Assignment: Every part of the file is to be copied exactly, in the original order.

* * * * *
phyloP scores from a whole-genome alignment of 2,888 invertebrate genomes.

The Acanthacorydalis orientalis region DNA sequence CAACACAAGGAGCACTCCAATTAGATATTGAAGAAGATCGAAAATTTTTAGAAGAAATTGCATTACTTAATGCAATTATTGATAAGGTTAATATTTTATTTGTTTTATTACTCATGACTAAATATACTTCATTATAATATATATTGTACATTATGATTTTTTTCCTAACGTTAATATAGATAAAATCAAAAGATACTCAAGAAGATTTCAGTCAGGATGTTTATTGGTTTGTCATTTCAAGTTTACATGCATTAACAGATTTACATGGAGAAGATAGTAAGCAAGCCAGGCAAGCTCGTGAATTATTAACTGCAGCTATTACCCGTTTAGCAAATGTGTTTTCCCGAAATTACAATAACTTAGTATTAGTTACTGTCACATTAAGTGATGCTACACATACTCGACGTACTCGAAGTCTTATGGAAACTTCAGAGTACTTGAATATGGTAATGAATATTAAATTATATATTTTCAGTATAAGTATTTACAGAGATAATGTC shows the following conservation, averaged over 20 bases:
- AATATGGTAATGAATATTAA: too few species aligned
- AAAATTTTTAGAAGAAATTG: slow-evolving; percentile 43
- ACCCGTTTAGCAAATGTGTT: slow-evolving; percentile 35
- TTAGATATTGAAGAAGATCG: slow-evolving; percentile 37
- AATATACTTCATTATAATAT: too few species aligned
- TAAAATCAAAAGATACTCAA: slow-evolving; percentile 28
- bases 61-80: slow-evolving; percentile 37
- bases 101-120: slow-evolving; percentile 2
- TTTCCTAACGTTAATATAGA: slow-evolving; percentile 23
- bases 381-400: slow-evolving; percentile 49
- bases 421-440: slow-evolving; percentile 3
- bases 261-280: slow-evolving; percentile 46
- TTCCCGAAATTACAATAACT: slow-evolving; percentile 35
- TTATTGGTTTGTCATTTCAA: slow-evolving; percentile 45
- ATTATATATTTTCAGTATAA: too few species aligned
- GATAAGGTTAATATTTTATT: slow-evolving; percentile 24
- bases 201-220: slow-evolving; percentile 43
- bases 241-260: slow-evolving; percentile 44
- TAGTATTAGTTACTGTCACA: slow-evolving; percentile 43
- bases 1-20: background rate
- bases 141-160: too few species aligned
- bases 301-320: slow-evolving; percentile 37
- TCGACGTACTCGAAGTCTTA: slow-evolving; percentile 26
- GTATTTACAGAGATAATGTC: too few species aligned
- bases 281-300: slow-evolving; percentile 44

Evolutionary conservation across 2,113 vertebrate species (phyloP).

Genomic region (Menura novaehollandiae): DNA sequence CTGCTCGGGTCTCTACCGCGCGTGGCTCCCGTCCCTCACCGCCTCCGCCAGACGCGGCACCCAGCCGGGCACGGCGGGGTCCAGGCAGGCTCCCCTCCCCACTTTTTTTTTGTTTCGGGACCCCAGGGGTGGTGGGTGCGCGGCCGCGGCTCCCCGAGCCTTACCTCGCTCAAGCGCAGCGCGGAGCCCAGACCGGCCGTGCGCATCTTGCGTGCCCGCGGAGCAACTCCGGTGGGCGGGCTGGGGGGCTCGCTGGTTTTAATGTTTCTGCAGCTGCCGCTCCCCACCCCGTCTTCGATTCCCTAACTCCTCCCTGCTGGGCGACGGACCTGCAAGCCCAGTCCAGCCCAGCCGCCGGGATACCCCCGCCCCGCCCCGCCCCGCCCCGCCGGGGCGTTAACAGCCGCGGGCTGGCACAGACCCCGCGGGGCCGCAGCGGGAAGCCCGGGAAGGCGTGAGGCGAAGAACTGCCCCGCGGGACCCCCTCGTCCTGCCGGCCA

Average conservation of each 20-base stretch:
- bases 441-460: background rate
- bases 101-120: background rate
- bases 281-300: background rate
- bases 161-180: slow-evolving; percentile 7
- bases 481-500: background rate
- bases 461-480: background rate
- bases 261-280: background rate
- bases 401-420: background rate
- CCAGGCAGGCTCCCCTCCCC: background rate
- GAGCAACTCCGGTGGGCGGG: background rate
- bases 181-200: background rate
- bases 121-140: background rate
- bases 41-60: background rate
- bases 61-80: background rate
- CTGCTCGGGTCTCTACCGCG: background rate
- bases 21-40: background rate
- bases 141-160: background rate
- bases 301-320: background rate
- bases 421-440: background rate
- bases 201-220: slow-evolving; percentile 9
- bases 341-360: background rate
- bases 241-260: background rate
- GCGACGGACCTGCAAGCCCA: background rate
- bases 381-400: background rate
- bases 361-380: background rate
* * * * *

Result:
phyloP scores from a whole-genome alignment of 2,888 invertebrate genomes.

The Acanthacorydalis orientalis region DNA sequence CAACACAAGGAGCACTCCAATTAGATATTGAAGAAGATCGAAAATTTTTAGAAGAAATTGCATTACTTAATGCAATTATTGATAAGGTTAATATTTTATTTGTTTTATTACTCATGACTAAATATACTTCATTATAATATATATTGTACATTATGATTTTTTTCCTAACGTTAATATAGATAAAATCAAAAGATACTCAAGAAGATTTCAGTCAGGATGTTTATTGGTTTGTCATTTCAAGTTTACATGCATTAACAGATTTACATGGAGAAGATAGTAAGCAAGCCAGGCAAGCTCGTGAATTATTAACTGCAGCTATTACCCGTTTAGCAAATGTGTTTTCCCGAAATTACAATAACTTAGTATTAGTTACTGTCACATTAAGTGATGCTACACATACTCGACGTACTCGAAGTCTTATGGAAACTTCAGAGTACTTGAATATGGTAATGAATATTAAATTATATATTTTCAGTATAAGTATTTACAGAGATAATGTC shows the following conservation, averaged over 20 bases:
- AATATGGTAATGAATATTAA: too few species aligned
- AAAATTTTTAGAAGAAATTG: slow-evolving; percentile 43
- ACCCGTTTAGCAAATGTGTT: slow-evolving; percentile 35
- TTAGATATTGAAGAAGATCG: slow-evolving; percentile 37
- AATATACTTCATTATAATAT: too few species aligned
- TAAAATCAAAAGATACTCAA: slow-evolving; percentile 28
- bases 61-80: slow-evolving; percentile 37
- bases 101-120: slow-evolving; percentile 2
- TTTCCTAACGTTAATATAGA: slow-evolving; percentile 23
- bases 381-400: slow-evolving; percentile 49
- bases 421-440: slow-evolving; percentile 3
- bases 261-280: slow-evolving; percentile 46
- TTCCCGAAATTACAATAACT: slow-evolving; percentile 35
- TTATTGGTTTGTCATTTCAA: slow-evolving; percentile 45
- ATTATATATTTTCAGTATAA: too few species aligned
- GATAAGGTTAATATTTTATT: slow-evolving; percentile 24
- bases 201-220: slow-evolving; percentile 43
- bases 241-260: slow-evolving; percentile 44
- TAGTATTAGTTACTGTCACA: slow-evolving; percentile 43
- bases 1-20: background rate
- bases 141-160: too few species aligned
- bases 301-320: slow-evolving; percentile 37
- TCGACGTACTCGAAGTCTTA: slow-evolving; percentile 26
- GTATTTACAGAGATAATGTC: too few species aligned
- bases 281-300: slow-evolving; percentile 44

Evolutionary conservation across 2,113 vertebrate species (phyloP).

Genomic region (Menura novaehollandiae): DNA sequence CTGCTCGGGTCTCTACCGCGCGTGGCTCCCGTCCCTCACCGCCTCCGCCAGACGCGGCACCCAGCCGGGCACGGCGGGGTCCAGGCAGGCTCCCCTCCCCACTTTTTTTTTGTTTCGGGACCCCAGGGGTGGTGGGTGCGCGGCCGCGGCTCCCCGAGCCTTACCTCGCTCAAGCGCAGCGCGGAGCCCAGACCGGCCGTGCGCATCTTGCGTGCCCGCGGAGCAACTCCGGTGGGCGGGCTGGGGGGCTCGCTGGTTTTAATGTTTCTGCAGCTGCCGCTCCCCACCCCGTCTTCGATTCCCTAACTCCTCCCTGCTGGGCGACGGACCTGCAAGCCCAGTCCAGCCCAGCCGCCGGGATACCCCCGCCCCGCCCCGCCCCGCCCCGCCGGGGCGTTAACAGCCGCGGGCTGGCACAGACCCCGCGGGGCCGCAGCGGGAAGCCCGGGAAGGCGTGAGGCGAAGAACTGCCCCGCGGGACCCCCTCGTCCTGCCGGCCA

Average conservation of each 20-base stretch:
- bases 441-460: background rate
- bases 101-120: background rate
- bases 281-300: background rate
- bases 161-180: slow-evolving; percentile 7
- bases 481-500: background rate
- bases 461-480: background rate
- bases 261-280: background rate
- bases 401-420: background rate
- CCAGGCAGGCTCCCCTCCCC: background rate
- GAGCAACTCCGGTGGGCGGG: background rate
- bases 181-200: background rate
- bases 121-140: background rate
- bases 41-60: background rate
- bases 61-80: background rate
- CTGCTCGGGTCTCTACCGCG: background rate
- bases 21-40: background rate
- bases 141-160: background rate
- bases 301-320: background rate
- bases 421-440: background rate
- bases 201-220: slow-evolving; percentile 9
- bases 341-360: background rate
- bases 241-260: background rate
- GCGACGGACCTGCAAGCCCA: background rate
- bases 381-400: background rate
- bases 361-380: background rate